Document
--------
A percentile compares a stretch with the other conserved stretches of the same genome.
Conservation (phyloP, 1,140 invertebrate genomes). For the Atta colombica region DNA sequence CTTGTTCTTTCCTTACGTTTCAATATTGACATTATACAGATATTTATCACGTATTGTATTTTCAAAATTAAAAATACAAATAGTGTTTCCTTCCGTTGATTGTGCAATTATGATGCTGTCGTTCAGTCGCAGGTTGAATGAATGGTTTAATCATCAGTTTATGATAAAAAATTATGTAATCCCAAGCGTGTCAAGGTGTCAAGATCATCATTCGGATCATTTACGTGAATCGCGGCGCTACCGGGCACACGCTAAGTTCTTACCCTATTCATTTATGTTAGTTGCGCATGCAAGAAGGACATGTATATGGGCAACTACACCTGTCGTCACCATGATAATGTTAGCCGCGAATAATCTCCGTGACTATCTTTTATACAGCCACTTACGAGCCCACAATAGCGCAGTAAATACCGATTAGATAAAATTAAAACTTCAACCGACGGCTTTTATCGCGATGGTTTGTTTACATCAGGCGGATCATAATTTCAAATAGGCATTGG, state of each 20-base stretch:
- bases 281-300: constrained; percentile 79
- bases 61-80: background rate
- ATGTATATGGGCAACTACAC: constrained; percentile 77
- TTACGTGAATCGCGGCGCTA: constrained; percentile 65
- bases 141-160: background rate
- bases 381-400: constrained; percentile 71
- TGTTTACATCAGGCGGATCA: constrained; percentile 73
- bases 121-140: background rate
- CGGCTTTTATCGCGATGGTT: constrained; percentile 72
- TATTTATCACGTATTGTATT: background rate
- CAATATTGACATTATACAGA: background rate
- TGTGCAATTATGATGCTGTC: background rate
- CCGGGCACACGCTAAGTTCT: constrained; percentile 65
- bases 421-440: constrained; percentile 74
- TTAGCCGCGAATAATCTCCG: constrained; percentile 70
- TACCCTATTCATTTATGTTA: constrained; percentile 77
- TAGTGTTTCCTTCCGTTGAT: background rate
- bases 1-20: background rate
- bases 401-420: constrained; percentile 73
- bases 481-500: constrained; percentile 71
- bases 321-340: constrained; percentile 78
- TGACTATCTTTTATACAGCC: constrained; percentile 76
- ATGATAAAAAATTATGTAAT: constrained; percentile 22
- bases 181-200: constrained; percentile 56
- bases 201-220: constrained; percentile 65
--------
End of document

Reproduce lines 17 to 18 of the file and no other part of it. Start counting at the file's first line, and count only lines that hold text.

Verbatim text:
- TTAGCCGCGAATAATCTCCG: constrained; percentile 70
- TACCCTATTCATTTATGTTA: constrained; percentile 77